In the past week, three young adults, ages 17 to 20, have been hospitalized with vaping-related illnesses in Mobile County.
The dangers of vaping have received national attention. The seventh U.S. death attributed to a pulmonary disease attributed to vaping has been reported this week. There are currently 380 confirmed and probable cases of lung disease associated with vaping in 36 states.
“U.S. Surgeon General Jerome Adams has declared e-cigarette use among youth an epidemic. The Mobile County Health Department recognizes the seriousness of this matter, and is working with local governments and medical facilities to make the public aware of the dangers stemming from vaping,” said Susan Stiegler, Mobile County’s Assistant Health Officer.
The Campaign for Tobacco-Free Kids reported that 24.5 percent of high school students in Alabama use e-cigarettes, as compared to 20.8 percent nationwide.
“Of the nearly 5 million youth who use some type of tobacco product, more than 3 million use e-cigarettes. Too many young people believe that vaping is a safer alternative to traditional tobacco products, but the fact is, some of these devices can deliver as much nicotine in a single cartridge as in a pack of cigarettes. We want people to understand the dangers of tobacco use and pursue a healthy, tobacco-free lifestyle,” said Scott Harris, Alabama’s state health officer.
Alabama passed a new vaping act on August 1 that put in place major changes for retailers who advertise and/or sell alternative nicotine products, including vape devices and liquids. These changes are geared toward limiting marketing that targets minors, as well as limiting minors’ access to alternative nicotine products.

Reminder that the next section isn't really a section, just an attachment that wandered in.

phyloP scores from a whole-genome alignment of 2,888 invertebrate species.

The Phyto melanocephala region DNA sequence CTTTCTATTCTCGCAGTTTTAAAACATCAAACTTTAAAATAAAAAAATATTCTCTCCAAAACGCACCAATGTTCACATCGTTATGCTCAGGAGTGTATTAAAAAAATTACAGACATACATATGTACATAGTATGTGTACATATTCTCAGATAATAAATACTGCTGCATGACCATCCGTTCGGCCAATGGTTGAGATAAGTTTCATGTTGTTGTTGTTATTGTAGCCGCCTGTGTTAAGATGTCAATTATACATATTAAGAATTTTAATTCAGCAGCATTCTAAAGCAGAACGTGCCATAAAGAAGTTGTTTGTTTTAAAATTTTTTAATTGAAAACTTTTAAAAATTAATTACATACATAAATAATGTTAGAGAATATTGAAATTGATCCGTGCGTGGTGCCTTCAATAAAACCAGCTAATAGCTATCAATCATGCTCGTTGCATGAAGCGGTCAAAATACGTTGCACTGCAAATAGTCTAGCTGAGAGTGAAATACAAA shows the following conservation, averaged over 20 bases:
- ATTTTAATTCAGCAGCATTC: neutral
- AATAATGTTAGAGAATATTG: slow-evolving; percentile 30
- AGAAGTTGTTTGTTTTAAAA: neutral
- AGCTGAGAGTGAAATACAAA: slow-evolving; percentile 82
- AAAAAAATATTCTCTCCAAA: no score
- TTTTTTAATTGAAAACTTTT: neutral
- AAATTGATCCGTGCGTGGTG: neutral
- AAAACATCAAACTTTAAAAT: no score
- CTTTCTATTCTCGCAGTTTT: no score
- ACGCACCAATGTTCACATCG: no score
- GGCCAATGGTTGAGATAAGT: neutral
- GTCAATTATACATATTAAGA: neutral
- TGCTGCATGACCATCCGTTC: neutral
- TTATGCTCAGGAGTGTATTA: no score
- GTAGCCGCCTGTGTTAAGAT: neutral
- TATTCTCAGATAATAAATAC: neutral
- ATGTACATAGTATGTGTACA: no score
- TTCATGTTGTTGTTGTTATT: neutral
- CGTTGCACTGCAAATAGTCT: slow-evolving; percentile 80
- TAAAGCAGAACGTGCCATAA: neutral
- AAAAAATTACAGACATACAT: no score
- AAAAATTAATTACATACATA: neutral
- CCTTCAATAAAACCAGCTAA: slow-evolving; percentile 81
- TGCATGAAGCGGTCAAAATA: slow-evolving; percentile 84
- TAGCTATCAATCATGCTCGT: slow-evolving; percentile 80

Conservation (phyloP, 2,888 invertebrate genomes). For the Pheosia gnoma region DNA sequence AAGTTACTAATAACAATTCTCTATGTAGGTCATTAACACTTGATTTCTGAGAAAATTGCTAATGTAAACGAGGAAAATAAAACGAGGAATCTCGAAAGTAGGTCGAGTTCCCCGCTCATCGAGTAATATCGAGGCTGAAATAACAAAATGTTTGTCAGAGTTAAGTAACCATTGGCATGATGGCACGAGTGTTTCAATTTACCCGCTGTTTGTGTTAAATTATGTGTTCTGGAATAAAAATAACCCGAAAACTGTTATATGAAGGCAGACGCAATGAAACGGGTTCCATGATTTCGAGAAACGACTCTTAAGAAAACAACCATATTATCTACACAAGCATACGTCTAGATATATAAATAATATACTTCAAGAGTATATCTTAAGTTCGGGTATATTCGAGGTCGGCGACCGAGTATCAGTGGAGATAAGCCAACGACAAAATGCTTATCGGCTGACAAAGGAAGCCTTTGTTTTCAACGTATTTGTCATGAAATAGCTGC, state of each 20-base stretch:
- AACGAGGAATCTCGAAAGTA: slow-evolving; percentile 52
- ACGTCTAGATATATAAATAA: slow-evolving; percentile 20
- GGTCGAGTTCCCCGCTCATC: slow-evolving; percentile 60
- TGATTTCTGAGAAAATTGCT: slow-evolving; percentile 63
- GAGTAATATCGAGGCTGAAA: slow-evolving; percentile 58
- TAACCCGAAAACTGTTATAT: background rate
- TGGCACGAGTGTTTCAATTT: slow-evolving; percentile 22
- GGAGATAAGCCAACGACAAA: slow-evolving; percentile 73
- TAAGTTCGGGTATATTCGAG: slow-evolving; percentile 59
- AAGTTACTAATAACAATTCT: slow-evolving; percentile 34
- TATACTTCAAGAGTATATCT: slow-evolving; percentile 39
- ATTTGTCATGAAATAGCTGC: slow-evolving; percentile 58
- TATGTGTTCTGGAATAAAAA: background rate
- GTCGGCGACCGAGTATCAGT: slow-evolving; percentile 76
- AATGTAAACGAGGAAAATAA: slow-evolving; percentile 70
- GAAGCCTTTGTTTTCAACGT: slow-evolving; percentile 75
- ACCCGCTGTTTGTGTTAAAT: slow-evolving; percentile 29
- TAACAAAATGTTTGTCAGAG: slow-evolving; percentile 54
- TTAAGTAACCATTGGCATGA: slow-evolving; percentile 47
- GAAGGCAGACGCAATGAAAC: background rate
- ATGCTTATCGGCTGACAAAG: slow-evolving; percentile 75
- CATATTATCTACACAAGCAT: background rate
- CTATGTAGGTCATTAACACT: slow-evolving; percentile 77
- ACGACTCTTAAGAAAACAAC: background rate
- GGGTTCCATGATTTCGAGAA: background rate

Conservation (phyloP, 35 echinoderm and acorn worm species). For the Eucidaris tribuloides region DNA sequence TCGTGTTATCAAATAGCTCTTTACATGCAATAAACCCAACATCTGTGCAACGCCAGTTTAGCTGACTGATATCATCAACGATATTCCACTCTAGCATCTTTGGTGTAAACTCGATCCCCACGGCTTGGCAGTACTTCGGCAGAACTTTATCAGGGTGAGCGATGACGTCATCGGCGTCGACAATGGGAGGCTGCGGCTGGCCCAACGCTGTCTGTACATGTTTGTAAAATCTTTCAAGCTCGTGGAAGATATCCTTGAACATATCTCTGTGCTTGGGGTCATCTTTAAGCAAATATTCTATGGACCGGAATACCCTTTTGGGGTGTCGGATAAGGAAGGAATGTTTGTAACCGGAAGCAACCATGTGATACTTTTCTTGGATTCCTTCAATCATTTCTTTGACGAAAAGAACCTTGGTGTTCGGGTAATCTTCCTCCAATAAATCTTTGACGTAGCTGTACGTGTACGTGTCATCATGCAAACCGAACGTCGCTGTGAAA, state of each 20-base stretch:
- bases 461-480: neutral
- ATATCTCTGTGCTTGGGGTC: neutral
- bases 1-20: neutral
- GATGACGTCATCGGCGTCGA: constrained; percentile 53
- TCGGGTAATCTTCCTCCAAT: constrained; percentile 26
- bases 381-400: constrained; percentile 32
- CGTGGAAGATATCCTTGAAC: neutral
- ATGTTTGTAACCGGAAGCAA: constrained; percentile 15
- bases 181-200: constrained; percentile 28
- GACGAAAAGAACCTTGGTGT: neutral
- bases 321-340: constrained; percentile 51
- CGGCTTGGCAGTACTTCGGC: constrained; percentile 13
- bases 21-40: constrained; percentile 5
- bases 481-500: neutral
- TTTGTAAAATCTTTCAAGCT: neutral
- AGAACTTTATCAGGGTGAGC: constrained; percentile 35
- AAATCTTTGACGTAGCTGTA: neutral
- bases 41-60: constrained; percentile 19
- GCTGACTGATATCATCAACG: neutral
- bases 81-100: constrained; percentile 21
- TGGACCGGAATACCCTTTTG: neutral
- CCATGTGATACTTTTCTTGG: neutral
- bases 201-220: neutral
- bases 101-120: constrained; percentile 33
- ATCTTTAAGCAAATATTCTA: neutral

“We don’t know the long term effects of vaping and there’s definitely something that needs to be done. The only thing I could think of trying to stop the problem among youth is putting an age limit on who can buy these products, like tobacco, as well as monitoring what’s being put into these products,” said Alan Collins, senior at Samford University majoring in secondary education.
Collins has worked in various high schools in efforts to complete curriculum requirements in order to graduate and receive his teaching license. He mentioned that he’s had various encounters with students who vape including instances where he caught students vaping in restrooms at school.
Wilson High School in Florence, Alabama has had the same issues that Collins has witnessed and removed doors from stalls in their restrooms to discourage vape use in their restrooms.
A new law will go into effect October 1 that will prohibit the sale of vape products and e-cigarettes to minors.
“I know a large number of college students who vape daily, and even more who vape in social settings such as parties. I think that it is definitely becoming a problem and age limits when buying vaping products need to be strictly enforced,” said Richard Chapman, Mobile native and UMS-Wright graduate.
Chapman also believes that the sale of cheap third-party options for vaping products on the internet and local vape shops are contributing factors to the illnesses reported in Mobile County.
Health officials have advised to stop vaping if you experience any symptoms that include cough, shortness of breath and fatigue, with symptoms growing worse over a period of days or weeks before admission to the hospital.